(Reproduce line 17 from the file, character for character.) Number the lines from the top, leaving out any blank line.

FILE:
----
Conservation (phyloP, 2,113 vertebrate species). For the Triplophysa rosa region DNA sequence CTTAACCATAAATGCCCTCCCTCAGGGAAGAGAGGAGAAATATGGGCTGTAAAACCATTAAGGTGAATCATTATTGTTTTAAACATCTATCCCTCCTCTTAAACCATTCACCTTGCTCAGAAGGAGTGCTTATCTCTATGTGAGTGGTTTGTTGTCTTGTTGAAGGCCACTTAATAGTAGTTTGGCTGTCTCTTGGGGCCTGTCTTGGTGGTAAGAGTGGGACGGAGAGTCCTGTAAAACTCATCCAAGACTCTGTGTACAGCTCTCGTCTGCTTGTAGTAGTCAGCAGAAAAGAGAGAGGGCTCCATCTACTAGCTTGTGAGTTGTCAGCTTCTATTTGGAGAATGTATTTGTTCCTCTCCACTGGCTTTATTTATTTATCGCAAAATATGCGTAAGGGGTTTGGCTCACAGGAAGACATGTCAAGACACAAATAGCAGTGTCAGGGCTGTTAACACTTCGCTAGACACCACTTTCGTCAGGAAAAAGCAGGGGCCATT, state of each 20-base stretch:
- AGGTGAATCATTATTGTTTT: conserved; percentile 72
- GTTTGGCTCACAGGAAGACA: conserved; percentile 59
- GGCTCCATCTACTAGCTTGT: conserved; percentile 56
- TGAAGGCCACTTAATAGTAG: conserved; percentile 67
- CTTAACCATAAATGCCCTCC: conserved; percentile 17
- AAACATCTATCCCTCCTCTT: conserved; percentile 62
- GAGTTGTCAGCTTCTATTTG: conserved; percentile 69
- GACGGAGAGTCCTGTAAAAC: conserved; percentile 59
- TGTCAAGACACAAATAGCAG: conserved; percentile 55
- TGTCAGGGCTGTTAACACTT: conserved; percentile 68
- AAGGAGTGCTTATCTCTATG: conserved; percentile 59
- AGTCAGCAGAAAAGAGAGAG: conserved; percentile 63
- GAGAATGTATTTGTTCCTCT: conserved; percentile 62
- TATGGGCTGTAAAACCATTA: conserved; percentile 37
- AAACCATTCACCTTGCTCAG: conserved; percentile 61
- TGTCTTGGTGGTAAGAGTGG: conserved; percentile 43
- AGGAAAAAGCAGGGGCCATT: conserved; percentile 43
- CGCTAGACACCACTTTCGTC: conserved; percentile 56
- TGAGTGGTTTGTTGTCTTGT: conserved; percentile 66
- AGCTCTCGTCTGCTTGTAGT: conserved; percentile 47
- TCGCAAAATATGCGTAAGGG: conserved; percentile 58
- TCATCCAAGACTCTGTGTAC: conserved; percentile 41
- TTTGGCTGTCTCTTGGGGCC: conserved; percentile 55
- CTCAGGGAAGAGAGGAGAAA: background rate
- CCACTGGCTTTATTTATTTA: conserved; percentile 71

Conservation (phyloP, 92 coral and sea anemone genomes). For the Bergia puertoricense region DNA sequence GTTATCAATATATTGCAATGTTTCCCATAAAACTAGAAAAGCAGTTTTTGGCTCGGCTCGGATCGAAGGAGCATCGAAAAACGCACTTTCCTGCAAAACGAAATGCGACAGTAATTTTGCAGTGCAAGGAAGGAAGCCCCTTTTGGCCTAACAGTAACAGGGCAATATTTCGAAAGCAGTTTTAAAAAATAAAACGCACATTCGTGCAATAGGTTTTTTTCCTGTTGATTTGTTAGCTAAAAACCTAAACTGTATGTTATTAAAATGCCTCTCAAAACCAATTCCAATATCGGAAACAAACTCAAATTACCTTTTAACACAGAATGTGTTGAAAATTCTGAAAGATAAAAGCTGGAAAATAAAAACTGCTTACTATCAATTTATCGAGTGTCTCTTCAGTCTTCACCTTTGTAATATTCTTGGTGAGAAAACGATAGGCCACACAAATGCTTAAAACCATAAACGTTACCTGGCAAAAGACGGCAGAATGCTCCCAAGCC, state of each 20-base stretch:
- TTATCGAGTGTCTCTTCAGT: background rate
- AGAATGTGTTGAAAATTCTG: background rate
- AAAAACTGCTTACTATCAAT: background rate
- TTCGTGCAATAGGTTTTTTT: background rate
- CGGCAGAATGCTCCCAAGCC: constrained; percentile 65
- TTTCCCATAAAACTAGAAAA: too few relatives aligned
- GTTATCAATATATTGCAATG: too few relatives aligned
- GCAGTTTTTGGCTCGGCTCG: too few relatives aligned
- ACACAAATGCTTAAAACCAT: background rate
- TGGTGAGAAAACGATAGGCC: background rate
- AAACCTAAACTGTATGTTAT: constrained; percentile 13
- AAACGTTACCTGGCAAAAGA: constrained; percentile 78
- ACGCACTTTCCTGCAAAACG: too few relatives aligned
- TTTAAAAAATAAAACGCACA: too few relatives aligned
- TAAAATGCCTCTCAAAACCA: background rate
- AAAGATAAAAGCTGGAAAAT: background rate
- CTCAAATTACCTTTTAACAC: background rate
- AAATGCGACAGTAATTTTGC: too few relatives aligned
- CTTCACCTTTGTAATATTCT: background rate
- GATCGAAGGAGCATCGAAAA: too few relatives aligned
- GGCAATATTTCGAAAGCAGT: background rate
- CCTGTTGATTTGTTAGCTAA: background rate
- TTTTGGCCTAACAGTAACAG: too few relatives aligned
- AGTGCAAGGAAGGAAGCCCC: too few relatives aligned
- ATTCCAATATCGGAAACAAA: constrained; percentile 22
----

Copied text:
- TGTCTTGGTGGTAAGAGTGG: conserved; percentile 43